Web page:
It's The End Of Citation As We Know It & I Feel Fine

from the the-ai-can-free-us dept

Legal scholarship sucks. It?s interminably long. It?s relentlessly boring. And it?s confusingly esoteric. But the worst thing about legal scholarship is the footnotes. Every sentence gets one1. Banal statement of historical fact? Footnote. Recitation of hornbook law? Footnote. General observation about scholarly consensus? Footnote. Original observation? Footnote as well, I guess.

It?s a mess. In theory, legal scholarship should be free as a bird. After all, it?s one of the only academic disciplines to have avoided peer review. But in practice, it?s every bit as formalistic as any other academic discipline, just in a slightly different way. You can check out of Hotel Academia, but you can?t leave.

Most academic disciplines use peer review to evaluate the quality of articles submitted for publication. In a nutshell, anonymous scholars working in the same area read the article and decide whether it?s good enough to publish. Sounds great, except for the fact that the people reviewing an article have a slew of perverse incentives. After all, what if the article makes arguments you dislike? Even worse, what if it criticizes you? And if you are going to recommend publication, why not insist on citations to your own work? After all, it?s obviously relevant and important.

But the problems with peer review run even deeper. For better or worse, it does a pretty good job of ensuring that articles don?t jump the shark and conform to the conventional wisdom of the discipline. Of course, conformity can be a virtue. But it can also help camouflage flaws. Peer review is good at catching outliers, but not so good at catching liars. As documented by websites like Retraction Watch, plenty of scholars have sailed through the peer review process by just fabricating data to support appealing conclusions. Diederik Stapel, eat your heart out!

Anyway, legal scholarship is an outlier, because there?s no peer review. Of course, it still has gatekeepers. But unusually, the people deciding which articles to publish are students, not professors. Why? Historical accident. Law was a profession long before it became an academic discipline, and law schools are a relatively recent invention. Law students invented the law review in the late 19th century, and legal scholars just ran with it.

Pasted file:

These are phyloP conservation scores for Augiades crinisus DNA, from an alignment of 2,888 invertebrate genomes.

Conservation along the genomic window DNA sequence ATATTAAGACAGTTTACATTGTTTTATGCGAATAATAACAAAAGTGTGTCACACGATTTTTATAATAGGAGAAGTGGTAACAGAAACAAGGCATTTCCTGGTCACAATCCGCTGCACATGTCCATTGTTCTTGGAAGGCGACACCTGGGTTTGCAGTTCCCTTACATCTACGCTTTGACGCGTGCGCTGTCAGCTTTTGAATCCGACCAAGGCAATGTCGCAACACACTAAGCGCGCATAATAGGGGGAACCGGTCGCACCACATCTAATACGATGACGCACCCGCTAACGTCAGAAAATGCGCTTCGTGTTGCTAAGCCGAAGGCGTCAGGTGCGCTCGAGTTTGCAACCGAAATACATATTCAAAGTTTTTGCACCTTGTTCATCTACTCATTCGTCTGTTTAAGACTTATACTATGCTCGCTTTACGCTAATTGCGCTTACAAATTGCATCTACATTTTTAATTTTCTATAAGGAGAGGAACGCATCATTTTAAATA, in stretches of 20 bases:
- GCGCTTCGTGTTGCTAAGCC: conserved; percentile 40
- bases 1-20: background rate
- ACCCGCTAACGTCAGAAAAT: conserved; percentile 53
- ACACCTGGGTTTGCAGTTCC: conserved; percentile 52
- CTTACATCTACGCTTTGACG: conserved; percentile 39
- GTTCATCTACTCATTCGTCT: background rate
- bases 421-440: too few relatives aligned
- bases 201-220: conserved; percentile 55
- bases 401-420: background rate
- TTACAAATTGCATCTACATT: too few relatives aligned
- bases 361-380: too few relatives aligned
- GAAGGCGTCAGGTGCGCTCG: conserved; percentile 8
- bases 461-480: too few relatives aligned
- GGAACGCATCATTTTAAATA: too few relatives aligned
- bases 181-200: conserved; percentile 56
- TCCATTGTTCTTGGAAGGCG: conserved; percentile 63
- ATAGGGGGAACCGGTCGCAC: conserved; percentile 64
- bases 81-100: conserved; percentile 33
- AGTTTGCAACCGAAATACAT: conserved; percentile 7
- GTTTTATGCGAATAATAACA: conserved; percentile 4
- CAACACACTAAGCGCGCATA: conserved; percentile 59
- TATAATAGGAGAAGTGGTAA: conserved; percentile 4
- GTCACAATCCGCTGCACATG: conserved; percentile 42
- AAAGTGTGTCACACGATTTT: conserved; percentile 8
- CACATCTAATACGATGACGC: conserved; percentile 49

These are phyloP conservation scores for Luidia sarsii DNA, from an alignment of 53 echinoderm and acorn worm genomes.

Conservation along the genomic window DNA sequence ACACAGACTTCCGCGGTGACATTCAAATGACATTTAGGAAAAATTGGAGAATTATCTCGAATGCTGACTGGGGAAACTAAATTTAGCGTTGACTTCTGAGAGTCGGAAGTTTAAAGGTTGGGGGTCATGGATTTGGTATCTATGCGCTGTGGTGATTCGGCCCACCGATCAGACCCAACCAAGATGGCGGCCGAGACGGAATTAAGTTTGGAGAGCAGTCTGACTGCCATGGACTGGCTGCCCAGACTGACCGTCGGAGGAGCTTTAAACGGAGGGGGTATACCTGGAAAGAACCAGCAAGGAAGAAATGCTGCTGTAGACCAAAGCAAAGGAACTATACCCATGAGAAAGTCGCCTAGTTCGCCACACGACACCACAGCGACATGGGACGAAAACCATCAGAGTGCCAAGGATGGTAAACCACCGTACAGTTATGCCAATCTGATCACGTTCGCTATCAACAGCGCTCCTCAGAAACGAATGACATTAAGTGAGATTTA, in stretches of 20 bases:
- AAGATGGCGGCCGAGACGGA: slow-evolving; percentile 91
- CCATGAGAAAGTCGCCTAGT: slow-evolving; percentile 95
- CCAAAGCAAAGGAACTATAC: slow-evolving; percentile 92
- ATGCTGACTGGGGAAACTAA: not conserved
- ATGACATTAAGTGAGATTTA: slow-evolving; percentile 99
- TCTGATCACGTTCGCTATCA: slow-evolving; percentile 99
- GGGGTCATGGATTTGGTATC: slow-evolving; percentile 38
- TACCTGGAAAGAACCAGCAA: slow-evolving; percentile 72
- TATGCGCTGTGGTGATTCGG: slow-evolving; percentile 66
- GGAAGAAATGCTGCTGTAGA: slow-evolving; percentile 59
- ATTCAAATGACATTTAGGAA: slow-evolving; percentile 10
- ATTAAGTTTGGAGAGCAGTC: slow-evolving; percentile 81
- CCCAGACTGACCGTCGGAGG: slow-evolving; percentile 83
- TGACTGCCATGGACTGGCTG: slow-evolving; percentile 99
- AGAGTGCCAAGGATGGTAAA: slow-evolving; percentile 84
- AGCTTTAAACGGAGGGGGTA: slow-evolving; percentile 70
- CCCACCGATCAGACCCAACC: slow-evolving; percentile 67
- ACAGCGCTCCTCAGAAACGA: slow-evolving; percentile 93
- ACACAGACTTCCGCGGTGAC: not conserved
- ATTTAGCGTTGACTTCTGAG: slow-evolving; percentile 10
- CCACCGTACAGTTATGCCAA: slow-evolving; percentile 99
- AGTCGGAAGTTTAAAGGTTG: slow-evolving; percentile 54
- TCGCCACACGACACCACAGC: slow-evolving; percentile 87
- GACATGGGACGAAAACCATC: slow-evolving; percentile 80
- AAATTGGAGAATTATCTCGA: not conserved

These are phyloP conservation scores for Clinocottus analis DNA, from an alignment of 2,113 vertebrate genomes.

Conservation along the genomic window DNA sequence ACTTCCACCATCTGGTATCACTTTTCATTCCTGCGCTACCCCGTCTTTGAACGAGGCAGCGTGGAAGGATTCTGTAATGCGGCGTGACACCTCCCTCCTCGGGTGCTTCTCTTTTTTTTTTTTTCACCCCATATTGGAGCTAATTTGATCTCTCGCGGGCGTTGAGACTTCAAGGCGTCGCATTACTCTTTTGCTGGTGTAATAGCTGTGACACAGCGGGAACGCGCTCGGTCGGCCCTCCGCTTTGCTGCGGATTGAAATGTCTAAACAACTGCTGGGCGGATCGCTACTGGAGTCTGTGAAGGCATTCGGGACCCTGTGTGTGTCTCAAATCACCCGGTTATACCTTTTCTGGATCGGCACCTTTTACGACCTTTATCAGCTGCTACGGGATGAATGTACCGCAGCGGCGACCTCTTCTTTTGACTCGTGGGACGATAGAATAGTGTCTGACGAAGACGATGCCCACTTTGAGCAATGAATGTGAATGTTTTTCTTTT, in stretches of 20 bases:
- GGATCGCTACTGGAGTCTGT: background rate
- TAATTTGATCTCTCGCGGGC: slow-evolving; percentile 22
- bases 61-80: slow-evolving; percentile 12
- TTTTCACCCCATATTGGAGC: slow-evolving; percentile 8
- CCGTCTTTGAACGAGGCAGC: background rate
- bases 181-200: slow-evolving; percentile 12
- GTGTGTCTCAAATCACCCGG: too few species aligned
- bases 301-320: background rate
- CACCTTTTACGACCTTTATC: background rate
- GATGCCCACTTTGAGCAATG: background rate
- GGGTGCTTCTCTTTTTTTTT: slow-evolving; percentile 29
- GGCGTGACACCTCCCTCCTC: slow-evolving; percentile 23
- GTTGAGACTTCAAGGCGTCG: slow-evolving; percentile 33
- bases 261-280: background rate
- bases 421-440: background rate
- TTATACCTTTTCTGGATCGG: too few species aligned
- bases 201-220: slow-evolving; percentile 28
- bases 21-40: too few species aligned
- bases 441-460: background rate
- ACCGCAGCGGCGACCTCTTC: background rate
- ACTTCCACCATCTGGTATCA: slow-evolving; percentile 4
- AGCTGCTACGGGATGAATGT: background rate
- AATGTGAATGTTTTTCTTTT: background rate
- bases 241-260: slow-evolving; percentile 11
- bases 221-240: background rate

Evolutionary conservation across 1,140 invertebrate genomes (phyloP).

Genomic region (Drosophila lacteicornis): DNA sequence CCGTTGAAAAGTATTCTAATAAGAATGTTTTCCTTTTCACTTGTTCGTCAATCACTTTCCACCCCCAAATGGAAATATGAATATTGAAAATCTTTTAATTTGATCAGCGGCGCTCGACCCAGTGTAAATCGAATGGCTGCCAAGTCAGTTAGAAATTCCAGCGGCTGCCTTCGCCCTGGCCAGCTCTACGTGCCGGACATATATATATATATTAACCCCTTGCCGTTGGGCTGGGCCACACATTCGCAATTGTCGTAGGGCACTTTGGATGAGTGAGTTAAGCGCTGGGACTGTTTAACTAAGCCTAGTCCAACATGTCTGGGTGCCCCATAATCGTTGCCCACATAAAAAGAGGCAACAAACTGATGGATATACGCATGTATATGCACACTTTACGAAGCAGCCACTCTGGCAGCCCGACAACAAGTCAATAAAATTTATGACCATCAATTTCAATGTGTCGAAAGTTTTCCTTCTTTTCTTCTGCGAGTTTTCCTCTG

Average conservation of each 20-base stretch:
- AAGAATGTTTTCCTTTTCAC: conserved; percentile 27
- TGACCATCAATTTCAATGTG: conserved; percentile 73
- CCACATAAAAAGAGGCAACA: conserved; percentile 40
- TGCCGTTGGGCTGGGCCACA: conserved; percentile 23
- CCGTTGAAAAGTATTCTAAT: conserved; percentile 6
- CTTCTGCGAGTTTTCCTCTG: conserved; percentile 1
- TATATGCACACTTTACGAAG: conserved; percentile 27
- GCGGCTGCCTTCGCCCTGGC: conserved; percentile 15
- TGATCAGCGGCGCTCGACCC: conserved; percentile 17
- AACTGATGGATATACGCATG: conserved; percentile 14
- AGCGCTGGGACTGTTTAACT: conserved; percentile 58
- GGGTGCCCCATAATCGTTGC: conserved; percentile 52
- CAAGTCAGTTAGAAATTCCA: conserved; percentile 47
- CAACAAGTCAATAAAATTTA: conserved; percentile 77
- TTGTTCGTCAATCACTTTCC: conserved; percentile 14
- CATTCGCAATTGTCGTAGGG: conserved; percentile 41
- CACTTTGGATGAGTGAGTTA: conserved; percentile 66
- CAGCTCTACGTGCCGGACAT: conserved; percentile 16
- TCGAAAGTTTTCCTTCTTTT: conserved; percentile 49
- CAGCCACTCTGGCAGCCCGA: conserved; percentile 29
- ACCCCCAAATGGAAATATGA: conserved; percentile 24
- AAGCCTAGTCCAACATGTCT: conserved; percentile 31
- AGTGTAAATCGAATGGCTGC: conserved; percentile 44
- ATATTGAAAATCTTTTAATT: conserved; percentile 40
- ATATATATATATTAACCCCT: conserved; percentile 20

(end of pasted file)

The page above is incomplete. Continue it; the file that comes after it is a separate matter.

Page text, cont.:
Asking law students to evaluate the quality of legal scholarship and decide what to publish isn?t ideal. They don?t know anything about legal scholarship. They don?t even know all that much about the law yet. But they aren?t stupid! After all, they?re in law school. So they rely on heuristics to help them decide what to publish. One important heuristic is prestige. The more impressive the author?s credentials, the more promising the article. Or at least, chasing prestige is always a safe choice, a lesson well-observed by many practicing lawyers as well.

Another key heuristic is footnotes. Indeed, footnotes are almost the raison d?etre of legal scholarship. An article with no footnotes is a non-starter. An article with only a few footnotes is suspect. But an article with a whole slew of footnotes is enticing, especially if they?re already properly Bluebooked. After all, much of the labor of the law review editor is checking footnotes, correcting footnotes, adding footnotes, and adding to footnotes. So many footnotes!

Most law review articles have hundreds of footnotes. Indeed, the footnotes often overwhelm the text. It?s not uncommon for law review articles to have entire pages that consist of nothing but a footnote.

It?s a struggle. Footnotes can be immensely helpful. They bolster the author?s credibility by signaling expertise and point readers to useful sources of additional information. What?s more, they implicitly endorse the scholarship they cite and elevate the profile of its author. Every citation matters, every citation is good. But how to know what to cite? And even more vexing, how to know when a citation is missing? So much scholarship gets published, it?s impossible to read it all, let alone remember what you?ve read. It?s easy to miss or forget something relevant and important. Legal scholars tend to cite anything that comes to mind and hope for the best.

There?s gotta be a better way. Thankfully, in 2020, Rob Anderson and Trent Wenzel created ScholarSift, a computer program that uses machine learning to analyze legal scholarship and identify the most relevant articles. Anderson is a law professor at Pepperdine University Caruso School of Law and Wenzel is a software developer. They teamed up to produce a platform intended to make legal scholarship more efficient. Essentially, ScholarSift tells authors which articles they should be citing, and tells editors whether an article is novel.

It works really well. As far as I can tell, ScholarSift is kind of like Turnitin in reverse. It compares the text of a law review article to a huge database of law review articles and tells you which ones are similar. Unsurprisingly, it turns out that machine learning is really good at identifying relevant scholarship. And ScholarSift seems to do a better job at identifying relevant scholarship than pricey legacy platforms like Westlaw and Lexis.